In our study, the number of bradycardia episodes was lower in the placebo period(s) than during the drug period(s). This finding was unexpected; prior observational studies have not reported similar findings.7,8 Although this may represent a type 1 (false finding of difference) error, a potential explanation for a real effect could be a known side effect of ranitidine in adults: arrhythmias (tachycardia, bradycardia, atrioventricular block, premature ventricular beats).15,16
Our study also shows that bradycardia events decreased over time, irrespective of anti-reflux medications or placebo. We chose to have 3 periods versus 2 so that the effect of the drugs would not be confounded by the effect of maturation in individual patients. The magnitude of this decrease over time (63% decrease within 2 weeks) was not anticipated. This finding makes it likely that any before-after comparison of treatment for bradycardia episodes in similar patients (35 weeks adjusted postmenstrual age on average) would lead to a false conclusion of efficacy.
We used a definition of bradycardia that was somewhat arbitrary but would be consistent for the purpose of the study. A heart rate of <80 is considered abnormal for a near-term infant. Choosing a duration of >5 seconds was somewhat arbitrary. There is no consensus in the literature regarding the duration that should be deemed abnormal and electronic monitors use different algorithms for averaging R-R intervals to calculate a heart rate. We included all bradycardia episodes that prompted nursing intervention because it seemed unlikely that these events would have resolved without intervention in <5 seconds.
The American Academy of Pediatrics Committee on Drugs state that “the off-label use of a drug should be based on sound scientific evidence, expert medical judgment, or published literature.”17 The scientific evidence supporting anti-reflux medication in preterm infants is lacking. Peter et al7 studied 19 infants with clinical evidence of apnea of prematurity (median birth gestational age of 30 weeks, median postmenstrual age at study of 33 weeks). A multiple intraluminal impedance technique was used to investigate whether there was a temporal relationship between GER and apnea of prematurity. The frequency of apnea occurring within 20 seconds of a reflux episode was not significantly different from that during reflux-free periods, and the same was true for bradycardias. Kimball et al9 retrospectively reviewed records of all infants <36 weeks’ gestational age at birth at 2 NICUs to determine whether medications commonly used in the management of GER (cisapride or metoclopramide) reduced the frequency of apnea in premature infants. Neither cisapride nor metoclopramide reduced the frequency of apnea, even in infants with documented GER. In patients who received cisapride, the frequency of apnea increased. Di Fiore et al18 retrospectively reviewed cardiorespiratory monitoring studies, using respiratory inductance plethysmography, heart rate, oxygen saturation, and esophageal pH, in 119 premature infants over a period of 5 years. Only 1% of GER episodes were associated with apnea, and there was no difference in rate of apnea before versus during GER. In another study addressing the effect of posture, Bhat et al19 found no association between acid reflux with obstructive or total apnea episodes. These observational studies provide no evidence of even a temporal relationship between acid or nonacid GER and apnea in preterm infants. These studies raise the question as to which infants, if any, warrant the use of anti-reflux medications.20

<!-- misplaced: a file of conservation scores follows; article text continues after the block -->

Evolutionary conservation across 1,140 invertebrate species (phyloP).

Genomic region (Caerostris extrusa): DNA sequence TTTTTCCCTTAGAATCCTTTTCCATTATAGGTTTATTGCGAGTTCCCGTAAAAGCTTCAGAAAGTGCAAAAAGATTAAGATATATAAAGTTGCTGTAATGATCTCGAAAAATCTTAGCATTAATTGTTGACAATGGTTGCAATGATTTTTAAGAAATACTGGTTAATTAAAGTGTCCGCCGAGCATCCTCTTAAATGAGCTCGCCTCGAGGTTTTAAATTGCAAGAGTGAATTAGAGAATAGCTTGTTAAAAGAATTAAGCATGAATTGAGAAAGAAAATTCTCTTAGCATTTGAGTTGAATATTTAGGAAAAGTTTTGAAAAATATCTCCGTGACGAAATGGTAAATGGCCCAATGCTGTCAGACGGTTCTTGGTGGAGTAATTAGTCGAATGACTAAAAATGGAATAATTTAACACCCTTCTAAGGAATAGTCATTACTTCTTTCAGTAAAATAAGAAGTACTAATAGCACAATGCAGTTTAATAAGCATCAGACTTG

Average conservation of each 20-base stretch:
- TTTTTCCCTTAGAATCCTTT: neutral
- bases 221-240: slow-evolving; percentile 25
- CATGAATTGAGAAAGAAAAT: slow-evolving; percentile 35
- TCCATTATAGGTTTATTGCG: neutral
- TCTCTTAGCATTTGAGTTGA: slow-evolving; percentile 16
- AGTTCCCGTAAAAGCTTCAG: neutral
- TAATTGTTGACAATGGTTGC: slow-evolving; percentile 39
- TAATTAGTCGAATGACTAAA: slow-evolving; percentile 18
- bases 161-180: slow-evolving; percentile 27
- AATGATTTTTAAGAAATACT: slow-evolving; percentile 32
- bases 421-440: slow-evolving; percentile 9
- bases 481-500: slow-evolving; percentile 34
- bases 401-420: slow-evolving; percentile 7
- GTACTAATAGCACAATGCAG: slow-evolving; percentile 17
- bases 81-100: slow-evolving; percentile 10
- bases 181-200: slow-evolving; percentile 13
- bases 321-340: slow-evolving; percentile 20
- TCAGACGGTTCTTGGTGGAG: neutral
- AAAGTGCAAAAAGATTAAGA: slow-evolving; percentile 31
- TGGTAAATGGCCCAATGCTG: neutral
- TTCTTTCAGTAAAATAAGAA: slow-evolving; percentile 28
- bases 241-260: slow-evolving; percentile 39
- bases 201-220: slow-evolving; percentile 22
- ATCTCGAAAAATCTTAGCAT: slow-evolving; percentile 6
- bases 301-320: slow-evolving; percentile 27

Despite the lack of efficacy demonstrated in clinical studies, the use of anti-reflux medications remains widespread.11 Even though metoclopramide and ranitidine are not approved by the Food and Drug Administration for use in neonates, metoclopramide and ranitidine are ranked first and fourth, respectively, among the medications most frequently used in the NICU (based on the number of doses dispensed).21 Anti-reflux medications may have important adverse effects in preterm infants. H2-blocker therapy has been shown to cause bacterial translocation in animals.22,23 The acid environment of the stomach serves as an important defense against intestinal colonization by potentially pathogenic bacteria. The use of H2-blockers has been associated with an increased risk of hospital-acquired sepsis24 and with a higher incidence of necrotizing enterocolitis in very low birth weight infants.25